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D&D 5E Sane Magic Item Prices

Chaosmancer

Legend
1: Because it does lead to "3e ish" desire from the PCs to buy their own magical items.

1a: The existence of a price list is a rational conclusion that a magical item market (shops, regular auctions, guild mandated price, something) exist. Otherwise, how were the prices determined, in world? Value is determined by something, and that something is usually the market. I'm in a home right now. I could give you every detail of the home itself, and you would not be able to tell me its value... until you knew where the home was, then you could look up the market and see how much similar homes are being sold for in this part of town.

1b: Therefore, players will rationally conclude that such conditions exist.

1c: However, it is highly questionable that the existence of such a market does make sense. After all... who's paying for these magical items? Who keeps a price list?

How much is a jade statue from the Ming Dynasty of China worth? There is probably an exact price, and a way to determine it. Just like we know that a gold cup set with emeralds is worth 7,500 gp in the game.

People do buy and sell things. That doesn't mean that there is a shop, that means there is a "marketplace". Money is a medium of exchange, and maybe the prices do fluctuate a lot... but know that there is an elderly wizard who is willing to part with his old battle staff for 100,000 gp to the party, and whether or not that makes sense, is a useful metric. Sure, the guy would rather leave it in his will for his granddaughter, but she took up with some bards and she isn't going to be using it, and he needs the money to make sure her dowry is taken care of.

Things have a value. Knowing that value is important, especially since a set standard of value would have been developed. You can say the Mona Lisa is priceless, but it was valued at $850 million for insurance purposes.

2b: Rational pricing of magical item is questionable because the utility of items is very specific and very circumstantial. Of course, a +2 weapon is worth more than a +1 weapon... but is a bag of holding worth more or less than a +1 shield?

This is tricky, but this is also why the range of prices for rarity levels make so little sense.

3: It is up to the GM yes, but player expectations is a thing that exists.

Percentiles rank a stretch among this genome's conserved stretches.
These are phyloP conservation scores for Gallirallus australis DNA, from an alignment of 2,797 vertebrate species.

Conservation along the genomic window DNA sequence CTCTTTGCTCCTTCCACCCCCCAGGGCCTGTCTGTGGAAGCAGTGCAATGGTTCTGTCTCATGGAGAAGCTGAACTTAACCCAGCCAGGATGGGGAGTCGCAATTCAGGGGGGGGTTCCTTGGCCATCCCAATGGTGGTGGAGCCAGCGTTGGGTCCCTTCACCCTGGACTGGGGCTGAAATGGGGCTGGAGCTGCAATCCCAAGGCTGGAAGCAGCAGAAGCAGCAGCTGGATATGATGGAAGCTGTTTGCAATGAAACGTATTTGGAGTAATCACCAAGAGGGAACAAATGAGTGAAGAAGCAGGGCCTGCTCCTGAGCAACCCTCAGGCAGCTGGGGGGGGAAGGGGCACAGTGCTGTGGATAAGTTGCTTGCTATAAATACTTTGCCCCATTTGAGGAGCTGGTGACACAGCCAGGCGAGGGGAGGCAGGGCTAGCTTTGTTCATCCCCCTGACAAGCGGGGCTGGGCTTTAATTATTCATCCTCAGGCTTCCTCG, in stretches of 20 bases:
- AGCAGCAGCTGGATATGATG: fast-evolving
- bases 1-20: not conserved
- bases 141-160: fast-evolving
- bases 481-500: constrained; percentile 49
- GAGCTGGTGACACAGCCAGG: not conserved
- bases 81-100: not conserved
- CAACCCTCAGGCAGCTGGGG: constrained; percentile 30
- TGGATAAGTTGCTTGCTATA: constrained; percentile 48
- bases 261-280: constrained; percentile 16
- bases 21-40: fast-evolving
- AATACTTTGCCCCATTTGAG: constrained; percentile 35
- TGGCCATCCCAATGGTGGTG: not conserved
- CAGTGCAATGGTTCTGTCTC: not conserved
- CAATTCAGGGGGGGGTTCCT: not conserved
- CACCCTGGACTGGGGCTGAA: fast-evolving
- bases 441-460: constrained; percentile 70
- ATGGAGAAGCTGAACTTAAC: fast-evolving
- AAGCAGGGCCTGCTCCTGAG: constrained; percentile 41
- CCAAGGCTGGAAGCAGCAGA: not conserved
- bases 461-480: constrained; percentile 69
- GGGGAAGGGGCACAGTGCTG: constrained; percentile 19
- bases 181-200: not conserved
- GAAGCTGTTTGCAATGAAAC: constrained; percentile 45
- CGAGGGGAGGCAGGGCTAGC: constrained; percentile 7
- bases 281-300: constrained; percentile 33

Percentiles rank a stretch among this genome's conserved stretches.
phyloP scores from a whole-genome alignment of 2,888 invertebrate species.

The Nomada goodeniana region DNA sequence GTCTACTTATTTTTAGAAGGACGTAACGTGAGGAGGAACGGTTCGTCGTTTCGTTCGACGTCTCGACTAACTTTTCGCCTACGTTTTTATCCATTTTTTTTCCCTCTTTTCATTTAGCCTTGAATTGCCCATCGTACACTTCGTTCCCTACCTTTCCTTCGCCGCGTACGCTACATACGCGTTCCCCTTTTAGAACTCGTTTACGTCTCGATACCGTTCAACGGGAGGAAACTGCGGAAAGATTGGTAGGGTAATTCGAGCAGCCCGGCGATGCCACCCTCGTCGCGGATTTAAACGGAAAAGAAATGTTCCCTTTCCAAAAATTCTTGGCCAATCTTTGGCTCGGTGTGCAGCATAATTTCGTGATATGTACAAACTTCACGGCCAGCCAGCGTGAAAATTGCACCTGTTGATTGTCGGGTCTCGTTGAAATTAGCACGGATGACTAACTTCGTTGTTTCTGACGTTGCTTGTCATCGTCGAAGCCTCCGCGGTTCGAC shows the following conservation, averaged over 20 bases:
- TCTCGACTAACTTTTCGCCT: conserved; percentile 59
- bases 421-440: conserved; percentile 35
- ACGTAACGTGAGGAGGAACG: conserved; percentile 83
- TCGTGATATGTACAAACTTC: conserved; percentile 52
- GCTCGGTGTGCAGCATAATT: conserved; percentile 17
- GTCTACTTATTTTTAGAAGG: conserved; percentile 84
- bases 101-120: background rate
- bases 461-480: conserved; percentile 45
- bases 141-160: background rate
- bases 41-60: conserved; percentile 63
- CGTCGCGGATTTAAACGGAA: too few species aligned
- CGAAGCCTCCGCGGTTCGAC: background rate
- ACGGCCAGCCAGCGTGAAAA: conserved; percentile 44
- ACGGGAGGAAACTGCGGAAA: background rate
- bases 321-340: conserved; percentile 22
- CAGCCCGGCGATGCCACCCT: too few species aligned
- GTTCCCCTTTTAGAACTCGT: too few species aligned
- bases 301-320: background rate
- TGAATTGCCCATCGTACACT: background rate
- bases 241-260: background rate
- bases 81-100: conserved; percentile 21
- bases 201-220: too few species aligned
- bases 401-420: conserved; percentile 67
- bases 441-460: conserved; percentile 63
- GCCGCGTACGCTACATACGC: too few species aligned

Sure, they exist, but that doesn't change the utility that the DM can get from having a more steady pricing tool to utilize. Because, one thing that we aren't acknowleding is that if you want to indicate that an item is going cheap or is worth more becuase of its history... you really can't do that currently. Aladdin's magic carpet should be more expensive than just any old magic carpet, but if you say it is worth 30,000 gp, when the price is 5,000 to 50,000... is that more or less than a normal magic carpet? How could you tell?
 

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Oofta

Title? I don't need no stinkin' title.
Ignoring most of the pointless blathering, let's bring it back to the original topic.

Since the original author hasn't responded to the thread, is there anyone that would be wanting to pick up the torch to update and revise the list for those that want a utility-based pricing system?
The issue with utility is utility for whom and what is the cost to create the item. A Timex and a Rolex have the same utility but vastly different cost. A Decanter of Endless Water could be expensive simply because it's incredibly difficult to craft.

Is a flame tongue longsword significantly better or worse than a +1 longsword or a +2 dagger? Depends on who's buying. How you want to organize (I just do by rarity because it's as good as anything) is going to be pretty arbitrary.

I think if you're going to attempt it though, you'll have to come up with some general categories first and then come up with a system to put items in categories. Categories could be something like common, uncommon, rare and so on ... which sounds an awful lot like what we have right now. Except of course you'd put things in different categories based on preference.
 

billd91

Hobbit on Quest (he/him)
Does anyone remember what the 2e crafting rules involved? Tons of hunting for rare and arbitrary ingredients followed by repeated castings of spells just to make a single +1 weapon. I’m surprised anyone bothered.
By and large, PCs probably didn't. Then 3e came along that made crafting an easy thing to administer by the rules and all hell broke loose (in item creating behavior).